Location: Fruit and Tree Nut ResearchTitle: Direct antagonistic effect of entomopathogenic nematodes and their symbiotic bacteria on root-knot nematodes migration toward tomato roots
|LI, JINJING - Nankai University|
|LI, YANG - Nankai University|
|WEI, XIANQIN - Nankai University|
|CUI, YONGHE - Sichuan Academy Of Agricultural Science|
|GU, XINHU - Sichuan Academy Of Agricultural Science|
|LI, XINGYUE - Sichuan Academy Of Agricultural Science|
|YOSHIGA, TOYOSHI - Saga University|
|ABD-ELGAWAD, MAHFOUZ - National Research Centre|
|Shapiro Ilan, David|
|RUAN, WEIBIN - Nankai University|
|RASMANN, SERGIO - University Of Neuchatel|
Submitted to: Plant and Soil
Publication Type: Peer Reviewed Journal
Publication Acceptance Date: 12/1/2022
Publication Date: 12/31/2022
Citation: Li, J., Li, Y., Wei, X., Cui, Y., Gu, X., Li, X., Yoshiga, T., Abd-Elgawad, M., Shapiro Ilan, D.I., Ruan, W., Rasmann, S. 2022. Direct antagonistic effect of entomopathogenic nematodes and their symbiotic bacteria on root-knot nematodes migration toward tomato roots. Plant and Soil. Vol 484:1-15. https://doi.org/10.1007/s11104-022-05808-4.
Interpretive Summary: Nematodes are small round worms. Entomopathogenic nematodes (also known as beneficial nematodes) are natural biopesticides. They kill insects pests but do not harm humans or the environment and so they are attractive alternatives to chemical insecticides. Some other kinds of nematodes are not beneficial; in fact some nematodes are serious pests of agricultural crops. For example, root knot nematodes are major pests of various crops such as peaches, pecans, soybeans, tomato, etc. The good nematodes (entomopathogenic nematodes) have been observed to suppress the bad nematodes including root knot nematodes. However, the mechanism behind the suppression is not known. In this study, we hypothesized that the beneficial nematodes repel root knot nematodes and therefore can "block" the bad nematodes from attacking plant roots. We discovered the hypothesis is true. Thus, beneficial nematodes repel root knot nematodes. The new information indicates that beneficial nematodes could be used to control root knot nematodes when the good nematodes are applied near plant roots.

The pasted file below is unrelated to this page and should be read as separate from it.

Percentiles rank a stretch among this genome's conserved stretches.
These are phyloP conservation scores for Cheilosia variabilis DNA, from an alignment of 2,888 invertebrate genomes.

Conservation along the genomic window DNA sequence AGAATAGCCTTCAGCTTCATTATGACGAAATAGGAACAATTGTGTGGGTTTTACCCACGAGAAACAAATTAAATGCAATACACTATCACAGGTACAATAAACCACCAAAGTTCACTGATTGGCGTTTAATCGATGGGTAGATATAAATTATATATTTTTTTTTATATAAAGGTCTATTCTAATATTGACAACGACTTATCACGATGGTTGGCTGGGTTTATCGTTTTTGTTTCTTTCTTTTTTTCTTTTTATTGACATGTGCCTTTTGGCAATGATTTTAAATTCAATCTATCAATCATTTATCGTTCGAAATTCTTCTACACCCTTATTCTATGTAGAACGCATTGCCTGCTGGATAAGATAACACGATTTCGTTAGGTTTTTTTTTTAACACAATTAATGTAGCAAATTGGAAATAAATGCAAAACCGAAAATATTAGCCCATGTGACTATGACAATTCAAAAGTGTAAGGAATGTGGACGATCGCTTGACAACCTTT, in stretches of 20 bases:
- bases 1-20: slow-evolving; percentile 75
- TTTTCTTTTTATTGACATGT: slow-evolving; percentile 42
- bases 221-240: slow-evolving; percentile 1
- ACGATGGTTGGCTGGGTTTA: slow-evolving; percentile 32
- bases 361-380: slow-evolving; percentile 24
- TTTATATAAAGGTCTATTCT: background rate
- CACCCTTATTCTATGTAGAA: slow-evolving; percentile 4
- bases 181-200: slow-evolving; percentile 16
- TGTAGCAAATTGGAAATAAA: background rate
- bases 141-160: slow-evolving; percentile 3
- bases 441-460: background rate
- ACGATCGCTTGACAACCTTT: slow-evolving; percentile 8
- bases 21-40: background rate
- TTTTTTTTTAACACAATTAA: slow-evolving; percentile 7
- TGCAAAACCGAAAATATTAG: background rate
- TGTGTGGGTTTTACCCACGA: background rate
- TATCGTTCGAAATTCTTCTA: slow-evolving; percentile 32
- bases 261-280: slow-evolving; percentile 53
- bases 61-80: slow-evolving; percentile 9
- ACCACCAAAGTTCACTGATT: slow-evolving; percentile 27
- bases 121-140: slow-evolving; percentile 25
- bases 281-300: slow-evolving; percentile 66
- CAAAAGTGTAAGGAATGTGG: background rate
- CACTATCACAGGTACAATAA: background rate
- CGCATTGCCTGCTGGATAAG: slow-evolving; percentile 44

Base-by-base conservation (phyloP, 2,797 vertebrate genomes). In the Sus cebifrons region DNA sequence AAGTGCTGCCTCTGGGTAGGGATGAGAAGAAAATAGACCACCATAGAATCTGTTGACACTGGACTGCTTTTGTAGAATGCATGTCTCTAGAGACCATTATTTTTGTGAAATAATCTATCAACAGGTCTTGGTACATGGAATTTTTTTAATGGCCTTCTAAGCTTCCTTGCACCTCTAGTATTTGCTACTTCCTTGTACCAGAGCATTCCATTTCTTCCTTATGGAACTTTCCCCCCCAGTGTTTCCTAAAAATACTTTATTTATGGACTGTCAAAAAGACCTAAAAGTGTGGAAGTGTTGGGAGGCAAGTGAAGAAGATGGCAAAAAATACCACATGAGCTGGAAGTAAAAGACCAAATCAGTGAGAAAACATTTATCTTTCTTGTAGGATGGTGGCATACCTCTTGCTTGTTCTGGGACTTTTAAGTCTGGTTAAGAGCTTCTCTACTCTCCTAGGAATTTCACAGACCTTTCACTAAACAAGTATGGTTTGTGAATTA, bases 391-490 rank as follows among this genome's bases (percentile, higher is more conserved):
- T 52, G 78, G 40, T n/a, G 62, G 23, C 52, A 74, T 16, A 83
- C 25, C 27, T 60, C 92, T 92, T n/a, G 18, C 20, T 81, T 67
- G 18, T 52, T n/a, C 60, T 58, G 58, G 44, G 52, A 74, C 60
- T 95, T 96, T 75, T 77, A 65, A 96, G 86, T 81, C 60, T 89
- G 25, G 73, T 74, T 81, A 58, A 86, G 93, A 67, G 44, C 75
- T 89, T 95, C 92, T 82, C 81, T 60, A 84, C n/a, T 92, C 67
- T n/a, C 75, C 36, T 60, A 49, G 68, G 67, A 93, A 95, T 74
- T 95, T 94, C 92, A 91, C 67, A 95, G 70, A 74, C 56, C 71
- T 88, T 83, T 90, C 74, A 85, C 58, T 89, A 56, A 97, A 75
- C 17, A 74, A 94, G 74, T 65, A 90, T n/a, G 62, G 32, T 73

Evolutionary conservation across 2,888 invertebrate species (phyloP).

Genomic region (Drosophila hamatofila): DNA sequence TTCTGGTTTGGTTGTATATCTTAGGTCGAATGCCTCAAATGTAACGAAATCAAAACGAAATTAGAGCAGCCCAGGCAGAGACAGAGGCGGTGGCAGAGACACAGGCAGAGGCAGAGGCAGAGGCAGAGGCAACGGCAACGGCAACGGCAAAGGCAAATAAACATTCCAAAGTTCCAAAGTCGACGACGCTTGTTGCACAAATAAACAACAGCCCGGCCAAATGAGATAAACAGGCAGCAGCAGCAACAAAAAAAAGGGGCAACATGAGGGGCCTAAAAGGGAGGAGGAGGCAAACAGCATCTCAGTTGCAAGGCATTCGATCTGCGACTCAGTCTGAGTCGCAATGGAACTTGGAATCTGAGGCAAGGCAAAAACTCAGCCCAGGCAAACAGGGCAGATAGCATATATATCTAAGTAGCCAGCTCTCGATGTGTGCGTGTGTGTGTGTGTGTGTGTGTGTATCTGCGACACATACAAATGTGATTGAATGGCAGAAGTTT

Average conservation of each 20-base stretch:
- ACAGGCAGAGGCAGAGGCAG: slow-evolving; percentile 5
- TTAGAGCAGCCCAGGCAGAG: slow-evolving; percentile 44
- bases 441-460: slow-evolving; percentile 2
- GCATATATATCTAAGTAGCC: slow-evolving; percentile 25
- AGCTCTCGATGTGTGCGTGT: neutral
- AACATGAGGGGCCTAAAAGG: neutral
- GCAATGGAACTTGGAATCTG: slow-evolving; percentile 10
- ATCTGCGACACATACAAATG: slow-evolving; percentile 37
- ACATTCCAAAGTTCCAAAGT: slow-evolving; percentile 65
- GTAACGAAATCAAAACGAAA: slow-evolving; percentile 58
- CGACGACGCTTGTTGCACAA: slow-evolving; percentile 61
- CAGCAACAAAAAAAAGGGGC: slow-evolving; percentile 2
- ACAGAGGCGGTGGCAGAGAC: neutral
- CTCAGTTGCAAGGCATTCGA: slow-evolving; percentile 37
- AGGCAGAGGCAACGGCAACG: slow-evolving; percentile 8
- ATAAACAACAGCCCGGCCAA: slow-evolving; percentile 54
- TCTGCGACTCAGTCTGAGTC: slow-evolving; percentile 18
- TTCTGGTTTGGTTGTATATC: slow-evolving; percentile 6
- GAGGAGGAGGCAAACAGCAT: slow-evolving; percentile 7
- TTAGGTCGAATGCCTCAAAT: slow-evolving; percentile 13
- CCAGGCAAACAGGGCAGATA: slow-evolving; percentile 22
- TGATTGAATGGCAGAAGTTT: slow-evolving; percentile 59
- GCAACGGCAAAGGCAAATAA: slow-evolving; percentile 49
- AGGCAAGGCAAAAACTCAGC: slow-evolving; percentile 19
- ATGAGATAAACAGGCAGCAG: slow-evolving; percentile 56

Technical Abstract: Negative interactions in the rhizosphere between entomopathogenic nematodes and plant-parasitic nematodes, such as root-know nematodes, have been documented over the past two decades but the mechanisms and dynamics of such interactions remain largely elusive. Here, we evaluated the effect of inoculation position of two entomopathogenic nematode species, Steinernema feltiae and Heterorhabditis bacteriophora, as well as different facets of the symbiont complex on the migration of root knot nematodes toward tomato roots, both in sand and in Pluronic gel conditions. We show that when entomopathogenic nematodes were placed between the position of the root knot nematodes and the roots, the movement of root knot nematodes toward the roots is was inhibited. We observed this same pattern both in sand in in Pluronic gel and for both species of entomopathogenic nematodes. We also observed that different components of the symbiont complex (bacteria separate from the nematodes vs. the nematode-bacterium complex), and particularly the cell-free supernatant produced by the bacterial culture, displayed the highest inhibitory effect on root knot nematodes. By screening the for the most repulsive strains of entomopathogenic nematodes that are also effective against insect pests, combined target suppression it should be possible to alleviate biocontrol application costs in integrated pest management practices.